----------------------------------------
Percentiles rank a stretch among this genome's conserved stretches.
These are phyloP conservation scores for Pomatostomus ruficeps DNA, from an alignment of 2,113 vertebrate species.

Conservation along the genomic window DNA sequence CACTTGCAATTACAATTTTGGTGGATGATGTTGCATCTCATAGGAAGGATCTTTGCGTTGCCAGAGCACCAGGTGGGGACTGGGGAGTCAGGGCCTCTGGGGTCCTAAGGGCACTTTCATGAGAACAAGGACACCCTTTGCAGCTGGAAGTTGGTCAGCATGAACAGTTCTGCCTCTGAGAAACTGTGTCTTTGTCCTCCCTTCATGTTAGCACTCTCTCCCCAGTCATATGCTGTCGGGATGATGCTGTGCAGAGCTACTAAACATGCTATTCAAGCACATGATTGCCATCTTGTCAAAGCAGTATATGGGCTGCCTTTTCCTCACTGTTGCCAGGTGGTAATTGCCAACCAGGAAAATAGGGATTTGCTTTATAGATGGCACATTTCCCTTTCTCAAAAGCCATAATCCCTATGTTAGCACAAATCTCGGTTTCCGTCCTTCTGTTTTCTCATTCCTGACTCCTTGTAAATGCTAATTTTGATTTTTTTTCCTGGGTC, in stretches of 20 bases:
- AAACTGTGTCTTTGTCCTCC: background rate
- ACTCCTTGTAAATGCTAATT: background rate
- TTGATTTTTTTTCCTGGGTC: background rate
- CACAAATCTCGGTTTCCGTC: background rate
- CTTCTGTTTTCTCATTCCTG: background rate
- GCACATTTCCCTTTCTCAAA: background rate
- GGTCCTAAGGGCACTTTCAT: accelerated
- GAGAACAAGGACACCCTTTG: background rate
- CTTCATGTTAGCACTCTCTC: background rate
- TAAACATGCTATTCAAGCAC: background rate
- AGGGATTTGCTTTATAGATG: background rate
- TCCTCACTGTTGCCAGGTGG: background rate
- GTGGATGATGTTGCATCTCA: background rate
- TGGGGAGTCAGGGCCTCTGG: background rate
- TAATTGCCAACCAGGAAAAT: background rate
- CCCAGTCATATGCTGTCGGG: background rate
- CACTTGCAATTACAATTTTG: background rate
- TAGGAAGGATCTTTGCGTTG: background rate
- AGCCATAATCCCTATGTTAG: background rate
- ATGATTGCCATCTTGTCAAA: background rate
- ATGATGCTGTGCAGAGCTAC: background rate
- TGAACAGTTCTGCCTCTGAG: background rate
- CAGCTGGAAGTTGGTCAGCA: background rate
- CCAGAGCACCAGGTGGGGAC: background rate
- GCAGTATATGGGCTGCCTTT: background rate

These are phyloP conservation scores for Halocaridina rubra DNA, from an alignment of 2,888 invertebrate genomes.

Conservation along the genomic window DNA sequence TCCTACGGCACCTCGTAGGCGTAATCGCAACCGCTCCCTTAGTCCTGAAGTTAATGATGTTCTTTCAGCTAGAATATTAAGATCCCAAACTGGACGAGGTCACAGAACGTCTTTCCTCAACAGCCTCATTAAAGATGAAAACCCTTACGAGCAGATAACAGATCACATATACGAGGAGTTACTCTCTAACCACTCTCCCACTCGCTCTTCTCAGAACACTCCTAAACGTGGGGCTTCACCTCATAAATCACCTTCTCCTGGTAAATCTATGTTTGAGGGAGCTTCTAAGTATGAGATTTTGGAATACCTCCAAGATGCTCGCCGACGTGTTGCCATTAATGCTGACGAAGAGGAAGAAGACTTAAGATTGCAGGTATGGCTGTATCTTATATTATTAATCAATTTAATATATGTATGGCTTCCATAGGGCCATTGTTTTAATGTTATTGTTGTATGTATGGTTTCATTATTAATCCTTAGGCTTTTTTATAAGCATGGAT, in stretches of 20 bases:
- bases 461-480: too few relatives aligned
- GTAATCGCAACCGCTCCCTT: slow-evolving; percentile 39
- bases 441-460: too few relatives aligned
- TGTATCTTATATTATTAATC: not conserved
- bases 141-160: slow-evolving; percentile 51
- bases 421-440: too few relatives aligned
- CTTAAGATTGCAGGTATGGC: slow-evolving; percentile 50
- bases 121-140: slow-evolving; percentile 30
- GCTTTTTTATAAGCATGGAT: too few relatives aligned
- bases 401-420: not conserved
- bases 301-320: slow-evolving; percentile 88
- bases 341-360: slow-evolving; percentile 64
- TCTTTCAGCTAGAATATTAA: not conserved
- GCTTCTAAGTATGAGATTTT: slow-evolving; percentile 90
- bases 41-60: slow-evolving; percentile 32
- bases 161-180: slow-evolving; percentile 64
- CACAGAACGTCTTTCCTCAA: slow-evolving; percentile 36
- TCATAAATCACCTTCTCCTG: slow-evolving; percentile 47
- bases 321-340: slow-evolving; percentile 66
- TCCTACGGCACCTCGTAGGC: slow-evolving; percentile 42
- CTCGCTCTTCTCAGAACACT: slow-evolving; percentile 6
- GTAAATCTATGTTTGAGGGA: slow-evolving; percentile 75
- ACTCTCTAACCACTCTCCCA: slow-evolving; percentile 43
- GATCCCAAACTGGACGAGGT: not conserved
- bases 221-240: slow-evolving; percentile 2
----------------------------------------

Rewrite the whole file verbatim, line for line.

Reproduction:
Percentiles rank a stretch among this genome's conserved stretches.
These are phyloP conservation scores for Pomatostomus ruficeps DNA, from an alignment of 2,113 vertebrate species.

Conservation along the genomic window DNA sequence CACTTGCAATTACAATTTTGGTGGATGATGTTGCATCTCATAGGAAGGATCTTTGCGTTGCCAGAGCACCAGGTGGGGACTGGGGAGTCAGGGCCTCTGGGGTCCTAAGGGCACTTTCATGAGAACAAGGACACCCTTTGCAGCTGGAAGTTGGTCAGCATGAACAGTTCTGCCTCTGAGAAACTGTGTCTTTGTCCTCCCTTCATGTTAGCACTCTCTCCCCAGTCATATGCTGTCGGGATGATGCTGTGCAGAGCTACTAAACATGCTATTCAAGCACATGATTGCCATCTTGTCAAAGCAGTATATGGGCTGCCTTTTCCTCACTGTTGCCAGGTGGTAATTGCCAACCAGGAAAATAGGGATTTGCTTTATAGATGGCACATTTCCCTTTCTCAAAAGCCATAATCCCTATGTTAGCACAAATCTCGGTTTCCGTCCTTCTGTTTTCTCATTCCTGACTCCTTGTAAATGCTAATTTTGATTTTTTTTCCTGGGTC, in stretches of 20 bases:
- AAACTGTGTCTTTGTCCTCC: background rate
- ACTCCTTGTAAATGCTAATT: background rate
- TTGATTTTTTTTCCTGGGTC: background rate
- CACAAATCTCGGTTTCCGTC: background rate
- CTTCTGTTTTCTCATTCCTG: background rate
- GCACATTTCCCTTTCTCAAA: background rate
- GGTCCTAAGGGCACTTTCAT: accelerated
- GAGAACAAGGACACCCTTTG: background rate
- CTTCATGTTAGCACTCTCTC: background rate
- TAAACATGCTATTCAAGCAC: background rate
- AGGGATTTGCTTTATAGATG: background rate
- TCCTCACTGTTGCCAGGTGG: background rate
- GTGGATGATGTTGCATCTCA: background rate
- TGGGGAGTCAGGGCCTCTGG: background rate
- TAATTGCCAACCAGGAAAAT: background rate
- CCCAGTCATATGCTGTCGGG: background rate
- CACTTGCAATTACAATTTTG: background rate
- TAGGAAGGATCTTTGCGTTG: background rate
- AGCCATAATCCCTATGTTAG: background rate
- ATGATTGCCATCTTGTCAAA: background rate
- ATGATGCTGTGCAGAGCTAC: background rate
- TGAACAGTTCTGCCTCTGAG: background rate
- CAGCTGGAAGTTGGTCAGCA: background rate
- CCAGAGCACCAGGTGGGGAC: background rate
- GCAGTATATGGGCTGCCTTT: background rate

These are phyloP conservation scores for Halocaridina rubra DNA, from an alignment of 2,888 invertebrate genomes.

Conservation along the genomic window DNA sequence TCCTACGGCACCTCGTAGGCGTAATCGCAACCGCTCCCTTAGTCCTGAAGTTAATGATGTTCTTTCAGCTAGAATATTAAGATCCCAAACTGGACGAGGTCACAGAACGTCTTTCCTCAACAGCCTCATTAAAGATGAAAACCCTTACGAGCAGATAACAGATCACATATACGAGGAGTTACTCTCTAACCACTCTCCCACTCGCTCTTCTCAGAACACTCCTAAACGTGGGGCTTCACCTCATAAATCACCTTCTCCTGGTAAATCTATGTTTGAGGGAGCTTCTAAGTATGAGATTTTGGAATACCTCCAAGATGCTCGCCGACGTGTTGCCATTAATGCTGACGAAGAGGAAGAAGACTTAAGATTGCAGGTATGGCTGTATCTTATATTATTAATCAATTTAATATATGTATGGCTTCCATAGGGCCATTGTTTTAATGTTATTGTTGTATGTATGGTTTCATTATTAATCCTTAGGCTTTTTTATAAGCATGGAT, in stretches of 20 bases:
- bases 461-480: too few relatives aligned
- GTAATCGCAACCGCTCCCTT: slow-evolving; percentile 39
- bases 441-460: too few relatives aligned
- TGTATCTTATATTATTAATC: not conserved
- bases 141-160: slow-evolving; percentile 51
- bases 421-440: too few relatives aligned
- CTTAAGATTGCAGGTATGGC: slow-evolving; percentile 50
- bases 121-140: slow-evolving; percentile 30
- GCTTTTTTATAAGCATGGAT: too few relatives aligned
- bases 401-420: not conserved
- bases 301-320: slow-evolving; percentile 88
- bases 341-360: slow-evolving; percentile 64
- TCTTTCAGCTAGAATATTAA: not conserved
- GCTTCTAAGTATGAGATTTT: slow-evolving; percentile 90
- bases 41-60: slow-evolving; percentile 32
- bases 161-180: slow-evolving; percentile 64
- CACAGAACGTCTTTCCTCAA: slow-evolving; percentile 36
- TCATAAATCACCTTCTCCTG: slow-evolving; percentile 47
- bases 321-340: slow-evolving; percentile 66
- TCCTACGGCACCTCGTAGGC: slow-evolving; percentile 42
- CTCGCTCTTCTCAGAACACT: slow-evolving; percentile 6
- GTAAATCTATGTTTGAGGGA: slow-evolving; percentile 75
- ACTCTCTAACCACTCTCCCA: slow-evolving; percentile 43
- GATCCCAAACTGGACGAGGT: not conserved
- bases 221-240: slow-evolving; percentile 2